Development and dreams of
Photos by Lincoln Anderson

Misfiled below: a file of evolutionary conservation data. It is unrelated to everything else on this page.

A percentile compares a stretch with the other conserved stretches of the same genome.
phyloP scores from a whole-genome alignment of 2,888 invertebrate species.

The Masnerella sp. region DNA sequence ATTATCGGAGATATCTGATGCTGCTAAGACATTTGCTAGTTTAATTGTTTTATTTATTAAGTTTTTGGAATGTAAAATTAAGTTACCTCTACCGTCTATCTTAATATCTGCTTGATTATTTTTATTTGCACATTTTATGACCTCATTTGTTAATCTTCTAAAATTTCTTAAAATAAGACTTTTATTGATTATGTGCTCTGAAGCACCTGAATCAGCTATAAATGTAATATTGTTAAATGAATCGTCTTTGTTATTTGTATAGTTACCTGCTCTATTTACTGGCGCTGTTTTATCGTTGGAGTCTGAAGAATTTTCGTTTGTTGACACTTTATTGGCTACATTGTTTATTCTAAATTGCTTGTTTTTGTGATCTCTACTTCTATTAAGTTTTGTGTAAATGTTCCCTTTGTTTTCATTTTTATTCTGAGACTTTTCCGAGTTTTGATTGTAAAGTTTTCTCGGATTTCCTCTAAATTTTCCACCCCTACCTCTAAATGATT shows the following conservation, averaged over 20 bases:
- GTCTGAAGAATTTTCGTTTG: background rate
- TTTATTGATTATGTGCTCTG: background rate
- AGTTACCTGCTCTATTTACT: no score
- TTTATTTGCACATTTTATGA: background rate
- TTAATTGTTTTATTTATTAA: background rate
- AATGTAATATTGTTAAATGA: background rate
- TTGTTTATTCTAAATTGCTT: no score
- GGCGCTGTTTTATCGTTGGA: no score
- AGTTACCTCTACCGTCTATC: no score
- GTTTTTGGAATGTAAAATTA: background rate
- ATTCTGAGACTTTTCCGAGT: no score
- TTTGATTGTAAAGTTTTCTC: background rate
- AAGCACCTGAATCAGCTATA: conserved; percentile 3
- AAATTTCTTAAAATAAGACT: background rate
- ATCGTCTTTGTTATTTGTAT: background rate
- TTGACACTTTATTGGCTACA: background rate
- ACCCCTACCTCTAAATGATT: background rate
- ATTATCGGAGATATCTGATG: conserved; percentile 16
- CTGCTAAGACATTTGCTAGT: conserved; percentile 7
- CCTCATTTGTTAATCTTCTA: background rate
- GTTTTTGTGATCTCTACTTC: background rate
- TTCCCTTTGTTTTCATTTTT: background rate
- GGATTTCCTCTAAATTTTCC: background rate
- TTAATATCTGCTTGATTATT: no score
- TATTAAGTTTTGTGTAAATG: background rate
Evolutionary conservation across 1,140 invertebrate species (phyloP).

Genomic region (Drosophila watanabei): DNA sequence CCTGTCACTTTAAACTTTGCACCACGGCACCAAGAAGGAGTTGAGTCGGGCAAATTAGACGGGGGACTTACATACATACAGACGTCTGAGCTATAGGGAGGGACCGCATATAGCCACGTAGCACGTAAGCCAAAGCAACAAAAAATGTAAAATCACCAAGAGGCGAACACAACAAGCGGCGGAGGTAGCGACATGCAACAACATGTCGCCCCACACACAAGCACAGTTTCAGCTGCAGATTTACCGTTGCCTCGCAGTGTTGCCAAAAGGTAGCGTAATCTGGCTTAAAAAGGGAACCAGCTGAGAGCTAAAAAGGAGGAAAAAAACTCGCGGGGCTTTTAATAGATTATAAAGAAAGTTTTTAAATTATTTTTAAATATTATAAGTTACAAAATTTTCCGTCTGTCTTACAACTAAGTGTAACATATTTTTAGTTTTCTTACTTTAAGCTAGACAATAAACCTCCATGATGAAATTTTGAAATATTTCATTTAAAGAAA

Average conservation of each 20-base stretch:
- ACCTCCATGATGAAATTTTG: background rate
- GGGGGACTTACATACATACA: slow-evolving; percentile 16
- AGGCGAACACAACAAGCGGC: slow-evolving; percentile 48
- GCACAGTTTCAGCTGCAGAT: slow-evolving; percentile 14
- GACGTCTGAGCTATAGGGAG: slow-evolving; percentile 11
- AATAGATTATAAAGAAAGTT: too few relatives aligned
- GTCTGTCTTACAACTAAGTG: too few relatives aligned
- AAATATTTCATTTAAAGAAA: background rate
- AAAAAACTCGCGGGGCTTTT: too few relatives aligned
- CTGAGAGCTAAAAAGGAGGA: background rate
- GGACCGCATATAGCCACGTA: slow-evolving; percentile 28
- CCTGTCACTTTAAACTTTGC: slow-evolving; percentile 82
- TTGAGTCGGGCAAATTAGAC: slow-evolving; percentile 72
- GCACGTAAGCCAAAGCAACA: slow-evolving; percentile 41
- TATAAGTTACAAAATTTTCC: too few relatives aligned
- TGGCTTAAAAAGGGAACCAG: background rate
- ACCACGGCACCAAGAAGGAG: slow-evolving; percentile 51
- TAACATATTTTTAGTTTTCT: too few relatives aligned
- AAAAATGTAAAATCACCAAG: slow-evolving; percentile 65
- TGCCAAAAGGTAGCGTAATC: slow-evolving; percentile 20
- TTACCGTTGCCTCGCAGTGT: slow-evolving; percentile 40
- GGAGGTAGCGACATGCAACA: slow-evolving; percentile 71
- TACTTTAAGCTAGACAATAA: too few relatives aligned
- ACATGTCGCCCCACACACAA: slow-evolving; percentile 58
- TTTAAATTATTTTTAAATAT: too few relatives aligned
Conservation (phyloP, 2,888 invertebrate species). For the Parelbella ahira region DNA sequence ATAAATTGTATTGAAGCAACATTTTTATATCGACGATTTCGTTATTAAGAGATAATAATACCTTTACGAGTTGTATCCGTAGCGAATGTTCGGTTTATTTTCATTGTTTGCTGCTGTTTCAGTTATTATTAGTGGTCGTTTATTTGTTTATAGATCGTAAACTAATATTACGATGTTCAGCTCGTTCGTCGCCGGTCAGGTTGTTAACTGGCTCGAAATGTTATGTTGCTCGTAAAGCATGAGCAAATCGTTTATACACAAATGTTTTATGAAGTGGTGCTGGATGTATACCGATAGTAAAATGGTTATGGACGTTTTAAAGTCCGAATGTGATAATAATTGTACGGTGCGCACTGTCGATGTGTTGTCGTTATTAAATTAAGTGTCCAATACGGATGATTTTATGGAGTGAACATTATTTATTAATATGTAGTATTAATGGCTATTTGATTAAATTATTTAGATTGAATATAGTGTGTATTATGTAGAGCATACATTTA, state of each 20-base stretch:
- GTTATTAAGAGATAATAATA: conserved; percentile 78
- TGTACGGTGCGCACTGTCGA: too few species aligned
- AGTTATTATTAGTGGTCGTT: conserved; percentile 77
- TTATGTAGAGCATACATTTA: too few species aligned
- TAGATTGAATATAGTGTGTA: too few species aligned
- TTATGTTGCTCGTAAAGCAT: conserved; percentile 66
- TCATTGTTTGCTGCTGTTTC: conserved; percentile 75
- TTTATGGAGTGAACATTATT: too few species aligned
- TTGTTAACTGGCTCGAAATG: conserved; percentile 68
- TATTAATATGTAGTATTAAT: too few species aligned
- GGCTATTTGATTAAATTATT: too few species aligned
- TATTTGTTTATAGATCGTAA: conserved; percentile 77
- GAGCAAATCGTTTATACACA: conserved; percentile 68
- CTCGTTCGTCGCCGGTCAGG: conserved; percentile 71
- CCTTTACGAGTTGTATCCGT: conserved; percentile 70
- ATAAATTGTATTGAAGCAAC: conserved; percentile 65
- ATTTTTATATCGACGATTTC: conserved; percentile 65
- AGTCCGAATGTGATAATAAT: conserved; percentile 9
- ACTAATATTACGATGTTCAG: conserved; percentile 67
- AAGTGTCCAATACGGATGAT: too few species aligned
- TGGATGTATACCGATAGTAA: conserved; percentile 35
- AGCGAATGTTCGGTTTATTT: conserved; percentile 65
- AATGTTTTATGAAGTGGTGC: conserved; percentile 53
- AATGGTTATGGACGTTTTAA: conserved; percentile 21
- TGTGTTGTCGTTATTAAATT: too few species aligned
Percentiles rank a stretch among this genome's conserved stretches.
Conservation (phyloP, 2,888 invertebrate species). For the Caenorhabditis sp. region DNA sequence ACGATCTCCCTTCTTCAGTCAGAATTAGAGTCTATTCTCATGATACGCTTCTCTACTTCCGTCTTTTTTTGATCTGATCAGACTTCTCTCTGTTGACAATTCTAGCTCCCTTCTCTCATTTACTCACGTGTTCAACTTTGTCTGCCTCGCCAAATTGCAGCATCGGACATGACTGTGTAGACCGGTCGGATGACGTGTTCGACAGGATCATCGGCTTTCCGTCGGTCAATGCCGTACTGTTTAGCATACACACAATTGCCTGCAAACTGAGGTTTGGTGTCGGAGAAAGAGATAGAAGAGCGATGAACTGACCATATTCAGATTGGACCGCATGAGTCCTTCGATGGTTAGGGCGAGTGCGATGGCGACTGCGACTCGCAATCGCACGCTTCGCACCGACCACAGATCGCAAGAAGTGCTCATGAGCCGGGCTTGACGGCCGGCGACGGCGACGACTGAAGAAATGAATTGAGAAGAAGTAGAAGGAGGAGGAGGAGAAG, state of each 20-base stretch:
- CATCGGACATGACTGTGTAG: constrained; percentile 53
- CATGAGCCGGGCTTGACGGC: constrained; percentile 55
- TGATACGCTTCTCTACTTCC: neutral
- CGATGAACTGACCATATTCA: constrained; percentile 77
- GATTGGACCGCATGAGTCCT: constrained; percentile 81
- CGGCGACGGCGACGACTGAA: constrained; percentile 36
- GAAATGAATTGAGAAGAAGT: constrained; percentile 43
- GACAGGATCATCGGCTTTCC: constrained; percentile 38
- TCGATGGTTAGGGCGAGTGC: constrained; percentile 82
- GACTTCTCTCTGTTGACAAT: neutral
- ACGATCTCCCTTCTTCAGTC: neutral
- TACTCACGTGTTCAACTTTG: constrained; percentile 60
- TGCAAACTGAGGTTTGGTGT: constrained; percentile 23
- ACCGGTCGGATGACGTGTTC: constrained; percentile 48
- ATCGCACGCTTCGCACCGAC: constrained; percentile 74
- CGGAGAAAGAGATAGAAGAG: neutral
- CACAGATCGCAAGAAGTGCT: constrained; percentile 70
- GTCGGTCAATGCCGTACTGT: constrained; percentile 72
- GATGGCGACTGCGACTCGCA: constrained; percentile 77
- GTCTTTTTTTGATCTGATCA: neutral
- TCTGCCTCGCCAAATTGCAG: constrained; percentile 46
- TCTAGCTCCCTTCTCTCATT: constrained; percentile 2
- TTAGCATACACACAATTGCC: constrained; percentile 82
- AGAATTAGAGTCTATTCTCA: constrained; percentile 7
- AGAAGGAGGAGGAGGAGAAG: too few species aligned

After a long, drawn-out construction process, 450 W. 14th St., a.k.a. The High Line Building, above, is reportedly enjoying 100 percent occupancy. The 11-story office building — rising above Diane von Furstenberg’s “jewel”-topped skylight — was developed by Charles Blaichman. Meanwhile, Novac Noury, the disco era’s Arrow Keyboard Man turned hopeful developer, is still searching for a partner to develop his now grass-covered lot on Little West 12th St., right, near The Standard Hotel’s Biergarten. The city tore down his building two years ago, deeming it structurally “compromised.” Noury — inventor of a wireless keyboard he wore on a shoulder strap like a guitar while boogieing on the dance floor — had an after-hours club there called RSVP during the Studio 54 days. The mini-inn he envisions on the lot would also have RSVP, as in Rechargeable Solar-Powered Venetian blind energy, another Noury first. At this rate, though, his mini-inn might take even longer to build than the High Line Building. An arrow of glass blocks on the sidewalk marks “Arrow Way,” up which Noury would drive his white stretch limo directly into the RSVP club’s garage.